The Federal Communications Commission is considering whether to revise the policy it adopted – unanimously – to exclude from its automatic roaming mandate requests from mobile service providers to roam in their home markets. “Roaming” occurs when a subscriber of one mobile service provider utilizes the facilities of another mobile service provider with which the subscriber has no pre-existing relationship to place or receive a call. The Commission requires that a service provider accede to roaming requests by unaffiliated carriers except where the requesting carrier has a wireless license or spectrum usage rights in the same geographic area as the would-be host provider.
In other words, there is an automatic roaming right unless both providers have spectrum rights in the same overlapping area, the requesting carrier’s home market. Of course, in that instance, the two providers are free to negotiate a mutually satisfactory roaming agreement on a voluntary basis.
Several mobile service providers and rural carrier interests have asked the FCC to revoke the home market exclusion from the automatic roaming mandate, or at least to revise it substantially to preserve the automatic roaming entitlement. This the Commission should not do. Were it to do so, it would be another instance of the agency looking backwards through the regulatory rearview mirror, rather than forwards.
Recall the reasons why the Commission adopted the home market exclusion only a year ago. According to the Commission, an automatic roaming right in the home market of the requesting carrier “does not serve our public interest goals of encouraging facilities-based service….” The agency says this is because:
"[I]f a carrier is allowed to ‘piggy-back’ on the network coverage of a competing carrier in the same market, then both carriers lose the incentive to build out into high cost areas in order to achieve superior network coverage. If there is no competitive advantage associated with building out its network and expanding coverage into certain high cost areas, a carrier will not likely do so."
The Commission’s rationale – to encourage facilities build-out by preventing mandated piggy-backing on another carrier’s facilities – is sound. It was this very reason, the deterrence of incentives to invest in facilities, which caused me to oppose for so long the agency’s “Unbundled Network Elements” network sharing regime. The Commission’s UNE network sharing rules were tilted too far in the direction of mandatory piggy-backing on the in-place facilities of incumbents.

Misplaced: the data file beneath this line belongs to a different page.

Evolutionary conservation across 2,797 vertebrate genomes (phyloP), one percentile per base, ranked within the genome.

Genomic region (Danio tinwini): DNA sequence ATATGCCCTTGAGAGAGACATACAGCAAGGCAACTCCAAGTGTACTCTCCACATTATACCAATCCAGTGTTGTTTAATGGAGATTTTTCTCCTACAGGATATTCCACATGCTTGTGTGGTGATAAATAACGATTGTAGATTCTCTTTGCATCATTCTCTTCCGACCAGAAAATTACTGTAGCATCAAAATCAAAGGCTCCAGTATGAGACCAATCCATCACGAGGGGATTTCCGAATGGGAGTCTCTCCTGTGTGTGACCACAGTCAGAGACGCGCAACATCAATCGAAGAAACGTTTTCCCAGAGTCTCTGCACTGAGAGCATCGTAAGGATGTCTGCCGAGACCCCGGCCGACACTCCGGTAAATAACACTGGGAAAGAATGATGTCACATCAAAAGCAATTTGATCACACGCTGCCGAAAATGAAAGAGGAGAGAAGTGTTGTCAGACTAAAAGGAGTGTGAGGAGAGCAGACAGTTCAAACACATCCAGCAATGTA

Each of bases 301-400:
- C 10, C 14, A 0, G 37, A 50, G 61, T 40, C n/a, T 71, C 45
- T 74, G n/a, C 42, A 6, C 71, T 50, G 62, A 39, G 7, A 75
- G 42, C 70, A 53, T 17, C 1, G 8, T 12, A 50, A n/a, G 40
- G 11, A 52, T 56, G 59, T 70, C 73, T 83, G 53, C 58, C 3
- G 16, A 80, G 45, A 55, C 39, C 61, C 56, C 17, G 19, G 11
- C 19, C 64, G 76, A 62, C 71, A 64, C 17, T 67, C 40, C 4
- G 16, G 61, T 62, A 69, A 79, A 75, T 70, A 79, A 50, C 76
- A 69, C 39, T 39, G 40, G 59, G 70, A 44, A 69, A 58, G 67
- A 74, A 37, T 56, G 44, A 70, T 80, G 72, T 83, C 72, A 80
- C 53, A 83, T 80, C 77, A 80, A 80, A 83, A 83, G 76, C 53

There are certainly echoes of the long-running UNE saga in the roaming controversy. In the 1999 AT&T v. Iowa Utilities Board case, the Supreme Court held that the FCC’s UNE rules were unlawful because they required unlimited network sharing. What Justice Stephen Breyer said in his concurring opinion has particular relevance here:
"Nor can one guarantee that firms will undertake the investment necessary to produce complex technological innovations knowing that any competitive advantage derived from those innovations will be dissipated by the sharing requirement...Increased sharing by itself does not automatically mean increased competition. It is in the unshared, not in the shared, portions of the enterprise that meaningful competition would likely emerge."
Eventually, the wisdom embodied in Judge Breyer’s opinion held sway when the courts forced the FCC as a matter of law to abandon the agency’s overly expansive UNE network sharing regime. The conclusion that the regime discouraged facilities-based investment was central to the courts’ decisions.
To be sure, the facts relating to the UNE regime and the mobile roaming issue are not precisely parallel. But the same underlying principle is at issue in both instances. Mandated network sharing discourages both carriers – the one with the facilities and the one without – from further innovation and investment that lead to more robust competition. The UNE network sharing requirement, in effect, established a regulated resale mandate, and the same would be true with respect to elimination of the home market exclusion, even though the FCC sunset the mobile carrier resale obligation over five years ago.
This does not mean that the Commission might not tweak its roaming rules to allow some in-market roaming entitlement for some limited time or on some circumscribed basis if it determines that some form of narrow relief is warranted on a transitional basis. For example, if the requesting carrier’s spectrum rights are encumbered for some period of time so that, in effect, use of the spectrum by the requesting carrier is not feasible, then some form of transitional relief from the home market exclusion may be warranted.
But in reconsidering the roaming regime, the Commission should not roam backwards by adopting a UNE-style mandatory network sharing regime. When it based the home market exclusion on the principle that network piggy-backing discourages facilities build-out, the Commission too must have heard the echoes of its unfortunate UNE experience.
Going forward, the FCC should stick to principle.